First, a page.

Monday, October 31, 2005

Sprint Launches Music Service, Fast Network

Two more articles on the Sprint news. While the new OTA music download service is getting a lot of play, in my opinion the bigger news is Sprint's very aggressive pricing plans for their EV-DO data network.

In Reuters, Ovum analyst Roger Entner said, "Music could certainly be much bigger if pricing was more in line with what you find on the Internet." The article cites Ovum's forecast that "the U.S. wireless music download market to be worth $1.5 billion in five years, compared with $104 billion for the total U.S. mobile services market in 2004."

Over at Technology News, Lewis Ward at IDC noted "the Sprint Music Store is an industry first in terms of over-the-air full track downloads and it really showcases what's possible with state-of-the-art networks."

Ward said, "The new high-speed entertainment services offered via the Sprint Power Vision Network represents another key milestone in the development of consumer wireless services. Sprint already enjoys the highest revenue per retail subscriber in data-oriented services in the industry and will likely woo many more customers with these new, innovative services."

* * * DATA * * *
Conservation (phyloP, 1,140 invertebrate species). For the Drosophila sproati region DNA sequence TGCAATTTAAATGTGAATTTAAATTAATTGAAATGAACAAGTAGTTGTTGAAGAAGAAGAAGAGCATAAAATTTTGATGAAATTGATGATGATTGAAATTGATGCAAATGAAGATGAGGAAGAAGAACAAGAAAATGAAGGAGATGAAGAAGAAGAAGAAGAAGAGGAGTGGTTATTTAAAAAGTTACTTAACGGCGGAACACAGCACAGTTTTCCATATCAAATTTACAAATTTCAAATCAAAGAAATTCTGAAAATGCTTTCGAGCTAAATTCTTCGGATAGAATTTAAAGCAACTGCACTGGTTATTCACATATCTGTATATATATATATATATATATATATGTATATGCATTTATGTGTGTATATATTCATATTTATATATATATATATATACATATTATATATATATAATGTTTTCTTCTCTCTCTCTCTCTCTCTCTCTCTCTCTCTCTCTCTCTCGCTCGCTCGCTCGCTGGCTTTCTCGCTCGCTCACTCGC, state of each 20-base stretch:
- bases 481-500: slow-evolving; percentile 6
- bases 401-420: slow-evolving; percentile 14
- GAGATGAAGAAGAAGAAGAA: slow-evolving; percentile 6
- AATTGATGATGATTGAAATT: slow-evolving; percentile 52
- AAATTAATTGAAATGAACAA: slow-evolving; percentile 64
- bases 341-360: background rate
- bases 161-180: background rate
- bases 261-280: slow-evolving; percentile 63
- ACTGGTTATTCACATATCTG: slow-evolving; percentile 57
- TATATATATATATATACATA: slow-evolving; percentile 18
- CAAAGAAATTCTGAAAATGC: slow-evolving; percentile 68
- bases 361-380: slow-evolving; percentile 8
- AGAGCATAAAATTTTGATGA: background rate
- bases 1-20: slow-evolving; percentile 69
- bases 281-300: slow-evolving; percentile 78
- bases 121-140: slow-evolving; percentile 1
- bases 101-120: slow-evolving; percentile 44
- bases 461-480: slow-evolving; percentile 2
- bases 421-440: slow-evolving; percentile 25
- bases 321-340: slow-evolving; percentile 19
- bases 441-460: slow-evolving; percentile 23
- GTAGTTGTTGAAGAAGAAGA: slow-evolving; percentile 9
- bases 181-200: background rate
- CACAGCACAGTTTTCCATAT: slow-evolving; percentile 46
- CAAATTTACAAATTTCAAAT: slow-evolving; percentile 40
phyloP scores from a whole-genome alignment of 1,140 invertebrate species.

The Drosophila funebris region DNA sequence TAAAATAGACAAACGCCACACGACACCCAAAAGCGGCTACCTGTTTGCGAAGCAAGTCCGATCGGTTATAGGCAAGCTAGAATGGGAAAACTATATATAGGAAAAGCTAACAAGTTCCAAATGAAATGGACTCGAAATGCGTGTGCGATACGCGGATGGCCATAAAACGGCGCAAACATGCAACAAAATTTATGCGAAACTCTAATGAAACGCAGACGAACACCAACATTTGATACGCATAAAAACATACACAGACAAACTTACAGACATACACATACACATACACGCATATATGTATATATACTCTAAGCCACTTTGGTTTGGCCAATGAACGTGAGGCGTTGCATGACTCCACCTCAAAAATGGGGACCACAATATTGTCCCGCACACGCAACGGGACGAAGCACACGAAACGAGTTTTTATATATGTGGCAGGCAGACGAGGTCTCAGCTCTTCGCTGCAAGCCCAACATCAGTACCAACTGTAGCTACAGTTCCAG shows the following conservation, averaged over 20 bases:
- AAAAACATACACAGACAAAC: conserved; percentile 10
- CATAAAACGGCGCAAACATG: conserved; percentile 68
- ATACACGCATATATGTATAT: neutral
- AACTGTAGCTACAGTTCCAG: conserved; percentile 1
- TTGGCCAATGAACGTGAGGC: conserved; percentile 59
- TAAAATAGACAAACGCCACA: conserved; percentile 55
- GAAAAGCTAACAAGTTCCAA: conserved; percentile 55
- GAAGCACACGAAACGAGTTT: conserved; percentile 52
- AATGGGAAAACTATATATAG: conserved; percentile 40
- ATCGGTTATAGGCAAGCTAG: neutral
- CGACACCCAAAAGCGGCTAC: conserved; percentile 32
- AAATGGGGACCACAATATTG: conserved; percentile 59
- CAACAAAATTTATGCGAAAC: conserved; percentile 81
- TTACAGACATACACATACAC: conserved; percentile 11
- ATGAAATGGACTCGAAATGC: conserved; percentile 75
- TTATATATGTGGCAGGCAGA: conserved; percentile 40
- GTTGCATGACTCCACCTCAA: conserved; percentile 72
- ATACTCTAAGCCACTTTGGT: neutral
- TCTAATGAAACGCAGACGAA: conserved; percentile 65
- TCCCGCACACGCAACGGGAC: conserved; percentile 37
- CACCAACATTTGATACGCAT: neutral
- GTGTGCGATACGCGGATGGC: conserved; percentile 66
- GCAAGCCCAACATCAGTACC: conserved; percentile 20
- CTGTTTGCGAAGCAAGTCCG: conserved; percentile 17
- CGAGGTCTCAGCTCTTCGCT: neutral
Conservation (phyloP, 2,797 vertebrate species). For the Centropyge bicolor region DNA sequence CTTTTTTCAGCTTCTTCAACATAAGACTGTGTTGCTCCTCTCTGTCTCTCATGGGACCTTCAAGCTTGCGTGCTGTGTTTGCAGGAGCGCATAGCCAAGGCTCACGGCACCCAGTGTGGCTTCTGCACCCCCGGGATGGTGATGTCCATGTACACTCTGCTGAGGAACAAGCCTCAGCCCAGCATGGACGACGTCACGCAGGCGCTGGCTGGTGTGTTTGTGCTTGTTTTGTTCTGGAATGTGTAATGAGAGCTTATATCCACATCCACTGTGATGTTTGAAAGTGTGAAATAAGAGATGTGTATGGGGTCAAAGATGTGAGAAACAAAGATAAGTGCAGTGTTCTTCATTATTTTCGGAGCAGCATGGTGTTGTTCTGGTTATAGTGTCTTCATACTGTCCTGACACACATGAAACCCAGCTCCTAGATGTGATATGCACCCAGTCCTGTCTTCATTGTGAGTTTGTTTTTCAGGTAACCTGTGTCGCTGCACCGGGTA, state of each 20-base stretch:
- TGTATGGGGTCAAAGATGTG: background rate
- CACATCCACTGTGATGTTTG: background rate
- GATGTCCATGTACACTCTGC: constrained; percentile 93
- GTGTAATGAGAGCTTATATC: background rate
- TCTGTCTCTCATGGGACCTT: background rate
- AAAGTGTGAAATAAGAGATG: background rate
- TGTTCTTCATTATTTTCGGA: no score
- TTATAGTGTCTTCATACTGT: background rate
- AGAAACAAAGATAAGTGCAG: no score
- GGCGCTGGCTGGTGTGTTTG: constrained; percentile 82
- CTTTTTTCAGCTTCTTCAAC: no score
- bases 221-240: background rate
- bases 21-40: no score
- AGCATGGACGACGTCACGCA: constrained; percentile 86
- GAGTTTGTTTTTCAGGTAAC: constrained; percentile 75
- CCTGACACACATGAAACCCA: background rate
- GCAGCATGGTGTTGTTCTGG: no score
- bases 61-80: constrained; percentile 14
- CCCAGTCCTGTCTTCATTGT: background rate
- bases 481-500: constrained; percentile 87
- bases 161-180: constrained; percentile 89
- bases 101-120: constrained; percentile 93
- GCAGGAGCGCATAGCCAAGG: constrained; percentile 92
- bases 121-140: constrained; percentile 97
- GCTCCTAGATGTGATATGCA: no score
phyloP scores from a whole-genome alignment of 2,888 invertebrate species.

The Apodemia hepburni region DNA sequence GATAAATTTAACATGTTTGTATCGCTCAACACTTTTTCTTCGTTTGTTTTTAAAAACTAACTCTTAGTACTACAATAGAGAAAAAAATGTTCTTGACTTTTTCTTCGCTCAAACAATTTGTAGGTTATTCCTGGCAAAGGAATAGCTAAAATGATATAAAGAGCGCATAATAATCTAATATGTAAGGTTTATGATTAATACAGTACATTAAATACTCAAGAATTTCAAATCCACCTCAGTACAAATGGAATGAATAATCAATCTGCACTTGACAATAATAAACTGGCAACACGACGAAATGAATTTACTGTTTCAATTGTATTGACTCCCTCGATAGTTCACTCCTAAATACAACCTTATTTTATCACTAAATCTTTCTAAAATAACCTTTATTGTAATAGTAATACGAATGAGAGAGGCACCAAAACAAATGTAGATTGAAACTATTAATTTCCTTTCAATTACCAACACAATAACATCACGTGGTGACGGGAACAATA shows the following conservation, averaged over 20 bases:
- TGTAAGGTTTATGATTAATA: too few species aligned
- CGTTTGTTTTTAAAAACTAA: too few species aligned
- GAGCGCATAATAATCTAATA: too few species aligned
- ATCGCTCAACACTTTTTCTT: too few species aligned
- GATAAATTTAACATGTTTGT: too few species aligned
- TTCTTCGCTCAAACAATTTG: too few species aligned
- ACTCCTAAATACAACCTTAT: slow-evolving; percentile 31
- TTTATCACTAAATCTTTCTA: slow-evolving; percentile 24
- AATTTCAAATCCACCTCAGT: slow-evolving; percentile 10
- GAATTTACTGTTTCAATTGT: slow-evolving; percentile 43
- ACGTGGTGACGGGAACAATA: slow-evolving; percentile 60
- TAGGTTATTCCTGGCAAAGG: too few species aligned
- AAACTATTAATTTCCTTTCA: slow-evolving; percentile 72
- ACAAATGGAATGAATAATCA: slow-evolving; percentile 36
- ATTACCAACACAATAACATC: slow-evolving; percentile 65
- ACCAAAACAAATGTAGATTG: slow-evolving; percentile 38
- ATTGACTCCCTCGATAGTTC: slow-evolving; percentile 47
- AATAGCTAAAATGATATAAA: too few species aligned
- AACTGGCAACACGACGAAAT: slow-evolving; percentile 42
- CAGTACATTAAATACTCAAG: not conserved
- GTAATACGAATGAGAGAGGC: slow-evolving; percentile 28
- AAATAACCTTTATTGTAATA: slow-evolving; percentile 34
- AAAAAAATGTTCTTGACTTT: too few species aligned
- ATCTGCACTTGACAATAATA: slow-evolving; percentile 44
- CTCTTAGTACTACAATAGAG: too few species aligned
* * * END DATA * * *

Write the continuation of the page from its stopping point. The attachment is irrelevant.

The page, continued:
Inside Digital Media analyst Phil Leigh was a bit more negative towards Sprint's pricing scheme for music downloads. He said, "The price of $2.50 per track is too high. I suspect that's because the labels are demanding higher prices. The labels are indicating that they are not happy with price of items sold on iTunes. That's the principal reason Sprint is charging so much. But because of the price I don't think there will be must interest."

Leigh added, "I think the labels will hold the line until they realize that digital downloads are not going to take off without lower pricing. There is no justification for these higher prices. It doesn't cost them anymore. It actually costs them less to produce an MP3 file."

Have to agree with Leigh. The music service news is really just noise. The big news is Sprint's EV-DO pricing plans from "$15 to $25 a month for unlimited use of data services such as video and digital radio, with more video clips included in higher-priced plans."

Sprint has significantly dropped the barrier to entry for 3G data networks and Verizon and Cingular will have to take note. Now there really is nothing holding back consumer adoption other than the price of a new handset. In my case, I pay $25 a month for Cingular's poky all-you-can-eat GPRS service so I'm just itching to get my hands on Sprint's PPC-6700 (HTC Apache), which offers EV-DO and Wi-Fi....